MOSCOW/KIEV (Reuters) - Four weeks after Russia annexed Crimea to great fanfare, President Vladimir Putin quietly signed a decree honoring more than 300 journalists for their “objective coverage” of the region’s seizure from Ukraine.
The awards made under decree 279 to television, radio and newspapers loyal to Putin underline the importance of media in stirring patriotic sentiment over Ukraine. However, the decree’s initial secrecy suggests Putin wishes to distance himself from the powerful Kremlin policy tool of the media onslaught.
In the official gazette, there was a gap between decrees 278 and 280. Decree 279 remained unexplained until a Russian newspaper reported its contents on Monday, a fortnight after the event, offering a glimpse into how sensitive the use of propaganda has become in the East-West standoff over Ukraine.
A Kremlin source, confirming that Putin signed the decree making the awards on April 22, said only: “It was for internal use, not for public use.”
To an outside observer, the propaganda war seems to have reached such a scale that it is all but impossible for Russians or Ukrainians to discover what is really going on from their national media.
Many events are seen through a mist of disinformation or just confusion, a situation that suits Putin in what his critics believe is his attempt to undermine the Ukrainian authorities by portraying them as unable to control the country.
The veracity of events is increasingly hard to check. When Russian media reported heavy fighting in the town of Kramatorsk this weekend, Reuters journalists on the scene shortly afterwards found a sleepy town with no evidence of clashes.
Russian media deny they are part of a propaganda campaign and accuse Western journalists of bias, a charge that has found fertile ground in eastern Ukraine where some reporters have already been taken hostage or beaten.
The Facebook page of Pavel Gubarev, a detained pro-Russian protest leader, has described journalists as “catalysts of intolerance, hatred and violence”.
“After lies follows pain,” warned the page.
As on other fronts, the media fight between Moscow and Kiev is mis-matched.
Russia’s well-organized and well-financed state media have portrayed events in a style reminiscent of the Soviet era, peppering their reports with the message that Ukrainians, as during World War Two, may be cooperating with fascists.
By contrast, Ukraine’s fragmented media lack the single mindedness to answer the charges, remaining poorly financed and usually controlled by business tycoons who have been reluctant to offend business partners in Russia.
Now largely switched off in the separatist-held regions in its east, Ukrainian television has so far failed to make the case for Kiev’s new pro-Western leaders that pro-Russian rebels are in the pay of the Kremlin.
That has been left to the Internet, where a war of words is raging as Ukraine prepares for three events: a May 25 presidential election, a May 11 referendum on independence in the eastern Donetsk and Luhansk regions, and Friday’s anniversary of victory over Nazi Germany in World War Two.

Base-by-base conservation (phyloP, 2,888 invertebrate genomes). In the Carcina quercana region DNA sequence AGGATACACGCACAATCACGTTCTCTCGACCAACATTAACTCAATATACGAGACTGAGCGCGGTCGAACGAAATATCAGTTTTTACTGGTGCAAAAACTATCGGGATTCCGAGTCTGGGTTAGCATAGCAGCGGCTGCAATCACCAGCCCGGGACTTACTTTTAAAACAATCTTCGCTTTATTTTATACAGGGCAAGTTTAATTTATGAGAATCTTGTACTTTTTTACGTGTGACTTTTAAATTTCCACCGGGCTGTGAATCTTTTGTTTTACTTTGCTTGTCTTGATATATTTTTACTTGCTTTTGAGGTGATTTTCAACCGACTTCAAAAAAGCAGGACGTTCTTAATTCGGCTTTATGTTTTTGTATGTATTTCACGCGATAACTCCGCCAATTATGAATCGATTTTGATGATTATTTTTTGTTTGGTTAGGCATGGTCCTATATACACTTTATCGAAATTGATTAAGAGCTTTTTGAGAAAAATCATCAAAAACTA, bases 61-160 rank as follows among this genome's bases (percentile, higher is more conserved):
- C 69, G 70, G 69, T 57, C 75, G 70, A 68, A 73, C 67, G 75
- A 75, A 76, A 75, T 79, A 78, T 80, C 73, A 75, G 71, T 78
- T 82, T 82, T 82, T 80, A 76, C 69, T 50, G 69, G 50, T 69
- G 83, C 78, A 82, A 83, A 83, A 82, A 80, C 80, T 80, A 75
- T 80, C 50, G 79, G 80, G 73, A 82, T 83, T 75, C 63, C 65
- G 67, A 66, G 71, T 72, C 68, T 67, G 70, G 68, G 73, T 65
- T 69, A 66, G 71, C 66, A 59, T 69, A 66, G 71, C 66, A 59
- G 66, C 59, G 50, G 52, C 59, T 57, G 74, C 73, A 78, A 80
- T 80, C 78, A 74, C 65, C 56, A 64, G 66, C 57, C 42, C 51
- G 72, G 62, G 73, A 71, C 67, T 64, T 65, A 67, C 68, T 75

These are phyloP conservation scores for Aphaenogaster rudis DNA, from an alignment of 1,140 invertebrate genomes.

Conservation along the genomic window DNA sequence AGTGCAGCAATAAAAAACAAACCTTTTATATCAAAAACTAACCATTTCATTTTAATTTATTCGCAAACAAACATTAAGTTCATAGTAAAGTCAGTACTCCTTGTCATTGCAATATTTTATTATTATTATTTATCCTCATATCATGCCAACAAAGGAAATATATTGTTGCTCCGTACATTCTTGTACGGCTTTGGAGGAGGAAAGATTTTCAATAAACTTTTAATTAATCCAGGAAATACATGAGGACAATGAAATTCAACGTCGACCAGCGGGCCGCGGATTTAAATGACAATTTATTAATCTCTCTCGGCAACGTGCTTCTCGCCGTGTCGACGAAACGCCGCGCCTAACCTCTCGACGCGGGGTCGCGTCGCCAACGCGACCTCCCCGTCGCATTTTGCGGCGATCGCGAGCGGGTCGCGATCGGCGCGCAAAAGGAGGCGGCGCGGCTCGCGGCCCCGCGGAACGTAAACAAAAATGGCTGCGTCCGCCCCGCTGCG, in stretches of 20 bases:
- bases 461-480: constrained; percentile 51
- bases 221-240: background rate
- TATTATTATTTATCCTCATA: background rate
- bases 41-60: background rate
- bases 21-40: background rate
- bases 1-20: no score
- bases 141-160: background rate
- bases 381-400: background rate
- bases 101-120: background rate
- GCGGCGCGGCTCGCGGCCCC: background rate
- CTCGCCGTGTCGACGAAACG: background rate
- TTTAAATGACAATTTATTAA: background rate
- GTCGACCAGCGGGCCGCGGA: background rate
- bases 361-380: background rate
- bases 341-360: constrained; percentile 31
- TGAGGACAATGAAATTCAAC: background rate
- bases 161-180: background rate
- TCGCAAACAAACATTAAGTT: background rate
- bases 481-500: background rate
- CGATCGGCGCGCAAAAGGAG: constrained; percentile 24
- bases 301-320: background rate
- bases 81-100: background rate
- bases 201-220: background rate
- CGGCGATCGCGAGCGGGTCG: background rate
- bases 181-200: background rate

All are possible flashpoints in a crisis where Russia could use clashes to justify an invasion of eastern Ukraine - which Putin has reserved the right to stage if he believes compatriots and Russian speakers need his protection.
Several Russian newspapers used the same photo on Monday on their front page. This showed a man with flames licking up his sleeve as he throws a Molotov Cocktail into the burning trade union building in the Ukrainian city of Odessa, where dozens of pro-Russian separatists died after street fighting.
Blaming Friday’s trouble on far-right Ukrainian groups, the popular Komsomolskaya Pravda ran a banner headline declaring: “Dirty scumbags!”
Some Russian media likened the blaze to a World War Two Nazi massacre when all the residents of a Belarussian village were burnt alive.
Ukraine’s acting president, Oleksander Turchinov, tried to win back the initiative at the weekend, using his strongest language yet to condemn Russia for “waging war against our country”, but lacking support his words failed to catch on.
Other allegations by officials that only drunks and drug addicts follow the pro-Russians have also fallen flat, leaving it to Ukraine’s bloggers to vent the widespread frustration with not only the pro-Russians but with their new leaders as well.
“At the time of war, everyone lies,” said a post on the “Odessa on fire” website, trying to defuse bitter debate over who was responsible for the more than 40 deaths on Friday. Such comment shows the depth of emotion as a struggle for influence in Ukraine threatens to tip the country into civil war.
But while much of the Ukrainian blogosphere undermines their leaders, Russian media coverage is helping to boost support for Putin, whose ratings last week hit 82 percent - the highest since 2010.
“Putin played a brilliant hand,” said one post on a site called “For Putin - For a Great Russia”, celebrating his moves to protect the economy from Western sanctions over Ukraine.
“Putin has fooled the European Union and America and wasn’t it great? Before the eyes of the whole world, he played them like a violin.”
Additional reporting by Alexei Anishchuk; editing by David Stamp